The European landscape of listed biotech companies: 2018 review (Part 1)

1.1 Companies by country and by stock exchange

As shown on Figure 1, Sweden is the largest provider of biotech companies in our universe, before France and the UK at the same level. Germany is only ranked fourth. Switzerland, the home of 2 European Big Pharma, arrives in fifth. Then follow Belgium and Denmark, 2 very strong places despite their ranking. Finally, Italy and Spain, 2 members of the EU5, have a limited number of biotech companies listed on the European markets, more or less at the same level as the Scandinavian countries like Norway and Finland, and a single company from Ireland.

nb euro bio by country

Fig. 1. Repartition of the European listed biotech companies, by country (our universe)

Such a gap between Sweden (10m inhabitants) and much larger countries (> 60m) might come as a surprise for those who do not follow this space. In fact, Sweden is almost an ecosystem on its own inside Europe. In addition, biotech companies tend to list very early in the markets (with respect to their development stage), much sooner than everywhere else actually. In addition, we only included companies listed on Nasdaq OMX Nordic, but there is another platform on which many companies start listing as public companies, before being transferred to the Nasdaq OMX markets later on. This other platform is the Spotlight platform, formerly known as Aktietorget, allowing companies to list for a small price. Therefore, many Swedish companies floated on Spotlight first, then migrated to the secondary “growth” market of Nasdaq OMX (the First North market). For those reaching even higher valuations, they can finally end on the Nasdaq Nordic List, attracting more investors. Other factors may characterize the Swedish ecosystem: retail investors who are seemingly keener on taking risks than the European average, a well-developed market access, a flow of corporate communications above average, a well-known transparency culture and diligence in reporting. All these elements lead to a favorable environment in this country, at least for the earliest stages. Though, the question of the financing of all these companies will remain for the mid-term, as some of them will move forward into advanced stages, requiring way more funds.

On the other extreme, one might find curious to see so few companies in Italy and Spain. There are many Pharma companies in both countries, public and private, but these countries are not hotspots for the public biotech sector, as of today. However, academia is generally strong in these countries, and some institutions are renowned, so this is not a matter of scientific level. The local ecosystems seem relatively young there, some regional biotech clusters (within the countries) are 10 years old or less. Lastly, most of the Italian companies in our selection played the card of the proximity with specialized investors, by choosing a listing in Switzerland, more than in Italy. This clearly demonstrates a lack of financing support in their home markets. So, is it just a matter of time before the rise of biotech in the south of Europe? Time will tell, but the road will probably be long enough.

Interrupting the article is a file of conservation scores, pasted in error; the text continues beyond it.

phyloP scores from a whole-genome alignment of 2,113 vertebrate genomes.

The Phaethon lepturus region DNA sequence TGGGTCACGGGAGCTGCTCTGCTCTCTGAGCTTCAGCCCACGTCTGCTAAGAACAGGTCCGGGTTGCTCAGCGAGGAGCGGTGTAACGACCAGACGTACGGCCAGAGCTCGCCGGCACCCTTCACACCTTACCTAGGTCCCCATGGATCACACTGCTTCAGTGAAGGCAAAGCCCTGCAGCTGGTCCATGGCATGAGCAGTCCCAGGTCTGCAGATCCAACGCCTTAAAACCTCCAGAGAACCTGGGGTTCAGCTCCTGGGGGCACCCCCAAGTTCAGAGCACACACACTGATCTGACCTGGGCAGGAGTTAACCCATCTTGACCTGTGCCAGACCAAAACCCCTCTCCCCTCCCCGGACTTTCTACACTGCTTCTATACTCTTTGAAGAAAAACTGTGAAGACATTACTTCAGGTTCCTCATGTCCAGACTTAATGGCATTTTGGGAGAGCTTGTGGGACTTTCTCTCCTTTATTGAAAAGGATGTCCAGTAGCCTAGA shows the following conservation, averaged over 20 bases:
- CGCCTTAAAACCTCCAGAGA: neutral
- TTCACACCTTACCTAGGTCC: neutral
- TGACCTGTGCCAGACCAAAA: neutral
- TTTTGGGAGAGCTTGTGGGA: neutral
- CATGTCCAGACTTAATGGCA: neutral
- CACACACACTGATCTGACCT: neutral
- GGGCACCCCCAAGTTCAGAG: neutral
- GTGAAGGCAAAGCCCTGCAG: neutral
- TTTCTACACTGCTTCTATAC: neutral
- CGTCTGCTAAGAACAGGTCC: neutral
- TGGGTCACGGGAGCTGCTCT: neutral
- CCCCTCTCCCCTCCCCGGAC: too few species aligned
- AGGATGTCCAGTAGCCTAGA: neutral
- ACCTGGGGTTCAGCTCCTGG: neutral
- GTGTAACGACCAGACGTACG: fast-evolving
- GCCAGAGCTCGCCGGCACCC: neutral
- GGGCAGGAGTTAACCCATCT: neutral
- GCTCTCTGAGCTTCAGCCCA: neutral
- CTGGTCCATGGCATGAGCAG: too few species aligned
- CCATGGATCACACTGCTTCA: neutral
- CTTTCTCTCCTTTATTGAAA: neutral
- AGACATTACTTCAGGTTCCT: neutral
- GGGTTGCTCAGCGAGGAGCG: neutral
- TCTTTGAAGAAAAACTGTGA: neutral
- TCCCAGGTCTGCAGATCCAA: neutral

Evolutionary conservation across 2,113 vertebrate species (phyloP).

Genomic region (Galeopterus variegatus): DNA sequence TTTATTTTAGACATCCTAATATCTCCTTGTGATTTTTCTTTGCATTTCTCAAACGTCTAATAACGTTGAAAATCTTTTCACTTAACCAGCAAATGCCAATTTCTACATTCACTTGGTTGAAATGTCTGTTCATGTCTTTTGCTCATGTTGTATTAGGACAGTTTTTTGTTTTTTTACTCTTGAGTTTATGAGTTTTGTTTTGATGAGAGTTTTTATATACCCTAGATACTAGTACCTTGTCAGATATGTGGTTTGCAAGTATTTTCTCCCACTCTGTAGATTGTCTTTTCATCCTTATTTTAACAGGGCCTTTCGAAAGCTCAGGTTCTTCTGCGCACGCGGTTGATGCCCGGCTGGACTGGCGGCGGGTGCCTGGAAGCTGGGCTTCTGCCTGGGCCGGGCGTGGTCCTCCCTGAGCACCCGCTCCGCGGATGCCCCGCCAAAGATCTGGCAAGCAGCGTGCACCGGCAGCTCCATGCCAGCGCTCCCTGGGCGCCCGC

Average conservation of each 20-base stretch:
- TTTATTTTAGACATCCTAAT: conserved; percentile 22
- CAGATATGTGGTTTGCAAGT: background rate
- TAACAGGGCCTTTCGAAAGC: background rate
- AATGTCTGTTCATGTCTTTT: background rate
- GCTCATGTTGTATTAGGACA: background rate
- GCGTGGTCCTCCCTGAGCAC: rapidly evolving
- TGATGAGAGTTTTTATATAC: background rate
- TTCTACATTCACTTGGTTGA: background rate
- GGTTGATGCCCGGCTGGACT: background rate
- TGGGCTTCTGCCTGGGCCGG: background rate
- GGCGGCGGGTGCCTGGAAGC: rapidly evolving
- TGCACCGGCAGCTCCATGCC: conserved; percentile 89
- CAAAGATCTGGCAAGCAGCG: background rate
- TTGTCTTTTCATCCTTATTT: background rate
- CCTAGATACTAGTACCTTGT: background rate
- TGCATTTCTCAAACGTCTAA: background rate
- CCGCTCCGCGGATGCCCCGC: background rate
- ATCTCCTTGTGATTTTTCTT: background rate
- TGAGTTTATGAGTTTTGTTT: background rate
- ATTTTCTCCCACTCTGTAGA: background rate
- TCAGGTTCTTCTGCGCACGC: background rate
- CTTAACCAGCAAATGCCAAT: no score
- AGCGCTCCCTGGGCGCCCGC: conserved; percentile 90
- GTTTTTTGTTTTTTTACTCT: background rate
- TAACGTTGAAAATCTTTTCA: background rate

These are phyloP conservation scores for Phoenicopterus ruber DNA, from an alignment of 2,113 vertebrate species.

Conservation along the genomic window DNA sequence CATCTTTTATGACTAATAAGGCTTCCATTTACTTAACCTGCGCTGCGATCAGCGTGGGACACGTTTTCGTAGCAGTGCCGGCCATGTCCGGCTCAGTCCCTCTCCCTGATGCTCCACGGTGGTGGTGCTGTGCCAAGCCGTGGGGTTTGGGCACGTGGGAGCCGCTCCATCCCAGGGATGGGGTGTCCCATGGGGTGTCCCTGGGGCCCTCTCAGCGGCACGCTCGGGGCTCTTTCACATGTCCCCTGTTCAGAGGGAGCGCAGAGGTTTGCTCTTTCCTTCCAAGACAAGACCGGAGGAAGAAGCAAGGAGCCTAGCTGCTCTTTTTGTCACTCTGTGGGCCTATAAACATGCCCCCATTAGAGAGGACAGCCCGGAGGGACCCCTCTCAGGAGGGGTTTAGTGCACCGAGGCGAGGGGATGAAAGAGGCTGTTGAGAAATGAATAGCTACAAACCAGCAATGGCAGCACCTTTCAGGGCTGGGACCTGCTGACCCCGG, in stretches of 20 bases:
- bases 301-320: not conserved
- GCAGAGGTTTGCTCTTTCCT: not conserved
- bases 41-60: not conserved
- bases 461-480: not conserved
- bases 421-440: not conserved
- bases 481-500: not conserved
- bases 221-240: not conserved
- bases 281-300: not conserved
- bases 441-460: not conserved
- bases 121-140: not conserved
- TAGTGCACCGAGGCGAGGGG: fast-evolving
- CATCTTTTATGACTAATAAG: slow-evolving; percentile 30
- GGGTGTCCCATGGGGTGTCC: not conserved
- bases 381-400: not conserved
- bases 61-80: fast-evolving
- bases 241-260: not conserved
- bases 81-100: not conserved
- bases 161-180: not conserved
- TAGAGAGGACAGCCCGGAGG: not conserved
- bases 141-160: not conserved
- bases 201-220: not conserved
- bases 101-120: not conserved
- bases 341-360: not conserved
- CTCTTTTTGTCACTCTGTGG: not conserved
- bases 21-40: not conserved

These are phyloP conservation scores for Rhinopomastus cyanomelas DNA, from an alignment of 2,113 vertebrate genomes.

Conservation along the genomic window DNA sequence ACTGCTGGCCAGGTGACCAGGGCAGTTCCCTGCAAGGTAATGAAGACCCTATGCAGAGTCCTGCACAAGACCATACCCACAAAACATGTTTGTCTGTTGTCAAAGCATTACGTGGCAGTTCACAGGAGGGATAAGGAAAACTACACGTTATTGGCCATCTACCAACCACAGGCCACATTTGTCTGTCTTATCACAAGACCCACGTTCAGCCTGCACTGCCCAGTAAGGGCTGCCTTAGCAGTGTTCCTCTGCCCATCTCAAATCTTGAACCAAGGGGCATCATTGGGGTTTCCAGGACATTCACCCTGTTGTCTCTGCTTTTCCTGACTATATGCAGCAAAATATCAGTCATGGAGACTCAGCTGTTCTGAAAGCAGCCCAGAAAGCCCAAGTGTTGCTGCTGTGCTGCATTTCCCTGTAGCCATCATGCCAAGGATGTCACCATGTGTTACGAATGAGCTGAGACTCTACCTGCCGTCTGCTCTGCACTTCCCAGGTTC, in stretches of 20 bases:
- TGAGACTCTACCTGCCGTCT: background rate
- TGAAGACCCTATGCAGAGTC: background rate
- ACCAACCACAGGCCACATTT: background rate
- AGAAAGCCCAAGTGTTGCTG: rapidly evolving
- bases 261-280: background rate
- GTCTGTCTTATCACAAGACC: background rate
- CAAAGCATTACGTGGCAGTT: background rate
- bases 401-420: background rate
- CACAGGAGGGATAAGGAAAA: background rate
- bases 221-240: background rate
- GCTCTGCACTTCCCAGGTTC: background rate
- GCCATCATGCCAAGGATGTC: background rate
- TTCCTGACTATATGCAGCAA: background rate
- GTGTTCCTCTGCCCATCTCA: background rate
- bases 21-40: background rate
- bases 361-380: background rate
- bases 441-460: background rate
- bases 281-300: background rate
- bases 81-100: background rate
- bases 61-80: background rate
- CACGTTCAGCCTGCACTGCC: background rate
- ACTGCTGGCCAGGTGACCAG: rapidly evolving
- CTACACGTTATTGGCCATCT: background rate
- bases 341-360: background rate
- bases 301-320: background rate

nb euro bio by stock exch

Fig. 2. Repartition of the European public biotech companies, by stock exchange (our universe)

In accordance with Figure 1, we find again the 3 main clusters -Sweden, France, UK- when looking at the main stock exchanges (Figure 2). As mentioned just before, the country of origin of the companies does not always correlate with the place where it is trading. This is indeed mostly the case (91%), but not always. 3 Italian companies out of 4 are listed in Zurich, 1 German company and 2 Swiss companies are listed in Paris, 1 British company is listed in Brussels, 1 German company is listed the Netherlands, 1 Finnish company is listed in London, 2 Danish companies are listed in Stockholm, and Galapagos (Belgium) is listed in Amsterdam (ok, Belgium and Netherlands are really close!). Finally, we consider Amryt as an Irish company that is dual-listed in London (AIM) and Dublin (Euronext), but we assigned the main listing as being in London, notably based on trading volume considerations.

The main reasons for these re-locations are, first, a better access to financial resources expected in the targeted listing places, and second, merger and acquisitions, not from the biotech companies but from the stock exchanges. Indeed, Euronext has been very active on M&A in Europe lately: following the acquisition of the Irish Stock Exchange at the end of 2017, the pan-European group just completed the acquisition of Oslo Børs mid-June 2019, after a bidding war with Nasdaq OMX. So, the lead of Euronext will extend again. XETRA (Deutsche Börse) and SIX both host heavyweight biotech companies, but are way behind in total number of companies. Quality over quantity? Or just more pragmatic markets there, less prone to sectorial hype cycles?